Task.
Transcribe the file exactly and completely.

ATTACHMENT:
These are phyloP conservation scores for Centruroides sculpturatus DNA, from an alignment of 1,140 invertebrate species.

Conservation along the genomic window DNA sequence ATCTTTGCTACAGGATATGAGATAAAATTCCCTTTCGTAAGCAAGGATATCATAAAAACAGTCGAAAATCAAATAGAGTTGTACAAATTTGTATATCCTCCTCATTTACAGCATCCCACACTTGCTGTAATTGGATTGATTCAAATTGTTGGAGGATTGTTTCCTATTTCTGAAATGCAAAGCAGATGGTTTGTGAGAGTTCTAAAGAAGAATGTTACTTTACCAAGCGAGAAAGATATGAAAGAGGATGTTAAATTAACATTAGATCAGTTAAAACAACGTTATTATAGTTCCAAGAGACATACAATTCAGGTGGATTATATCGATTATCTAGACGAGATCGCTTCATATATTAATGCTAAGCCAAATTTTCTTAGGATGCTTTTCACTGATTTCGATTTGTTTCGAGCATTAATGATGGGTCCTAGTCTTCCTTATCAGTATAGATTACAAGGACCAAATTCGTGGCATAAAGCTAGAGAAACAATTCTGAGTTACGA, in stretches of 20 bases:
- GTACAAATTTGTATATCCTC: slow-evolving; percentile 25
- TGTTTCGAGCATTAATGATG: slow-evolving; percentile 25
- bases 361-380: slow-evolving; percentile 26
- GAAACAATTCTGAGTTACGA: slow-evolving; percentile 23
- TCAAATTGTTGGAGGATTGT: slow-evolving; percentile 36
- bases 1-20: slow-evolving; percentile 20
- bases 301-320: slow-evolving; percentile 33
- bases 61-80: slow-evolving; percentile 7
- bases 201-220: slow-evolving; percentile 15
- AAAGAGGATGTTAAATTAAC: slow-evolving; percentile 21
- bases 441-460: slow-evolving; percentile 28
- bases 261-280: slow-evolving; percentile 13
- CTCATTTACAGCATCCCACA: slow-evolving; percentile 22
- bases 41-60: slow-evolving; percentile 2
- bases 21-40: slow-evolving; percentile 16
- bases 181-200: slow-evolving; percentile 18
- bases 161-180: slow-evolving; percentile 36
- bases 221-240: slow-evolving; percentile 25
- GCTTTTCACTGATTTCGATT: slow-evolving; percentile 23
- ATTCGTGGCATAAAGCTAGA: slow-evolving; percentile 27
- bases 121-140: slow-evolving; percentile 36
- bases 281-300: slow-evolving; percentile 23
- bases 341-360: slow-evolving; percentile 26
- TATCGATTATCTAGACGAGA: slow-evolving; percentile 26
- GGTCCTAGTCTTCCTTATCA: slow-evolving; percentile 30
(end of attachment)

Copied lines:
These are phyloP conservation scores for Centruroides sculpturatus DNA, from an alignment of 1,140 invertebrate species.

Conservation along the genomic window DNA sequence ATCTTTGCTACAGGATATGAGATAAAATTCCCTTTCGTAAGCAAGGATATCATAAAAACAGTCGAAAATCAAATAGAGTTGTACAAATTTGTATATCCTCCTCATTTACAGCATCCCACACTTGCTGTAATTGGATTGATTCAAATTGTTGGAGGATTGTTTCCTATTTCTGAAATGCAAAGCAGATGGTTTGTGAGAGTTCTAAAGAAGAATGTTACTTTACCAAGCGAGAAAGATATGAAAGAGGATGTTAAATTAACATTAGATCAGTTAAAACAACGTTATTATAGTTCCAAGAGACATACAATTCAGGTGGATTATATCGATTATCTAGACGAGATCGCTTCATATATTAATGCTAAGCCAAATTTTCTTAGGATGCTTTTCACTGATTTCGATTTGTTTCGAGCATTAATGATGGGTCCTAGTCTTCCTTATCAGTATAGATTACAAGGACCAAATTCGTGGCATAAAGCTAGAGAAACAATTCTGAGTTACGA, in stretches of 20 bases:
- GTACAAATTTGTATATCCTC: slow-evolving; percentile 25
- TGTTTCGAGCATTAATGATG: slow-evolving; percentile 25
- bases 361-380: slow-evolving; percentile 26
- GAAACAATTCTGAGTTACGA: slow-evolving; percentile 23
- TCAAATTGTTGGAGGATTGT: slow-evolving; percentile 36
- bases 1-20: slow-evolving; percentile 20
- bases 301-320: slow-evolving; percentile 33
- bases 61-80: slow-evolving; percentile 7
- bases 201-220: slow-evolving; percentile 15
- AAAGAGGATGTTAAATTAAC: slow-evolving; percentile 21
- bases 441-460: slow-evolving; percentile 28
- bases 261-280: slow-evolving; percentile 13
- CTCATTTACAGCATCCCACA: slow-evolving; percentile 22
- bases 41-60: slow-evolving; percentile 2
- bases 21-40: slow-evolving; percentile 16
- bases 181-200: slow-evolving; percentile 18
- bases 161-180: slow-evolving; percentile 36
- bases 221-240: slow-evolving; percentile 25
- GCTTTTCACTGATTTCGATT: slow-evolving; percentile 23
- ATTCGTGGCATAAAGCTAGA: slow-evolving; percentile 27
- bases 121-140: slow-evolving; percentile 36
- bases 281-300: slow-evolving; percentile 23
- bases 341-360: slow-evolving; percentile 26
- TATCGATTATCTAGACGAGA: slow-evolving; percentile 26
- GGTCCTAGTCTTCCTTATCA: slow-evolving; percentile 30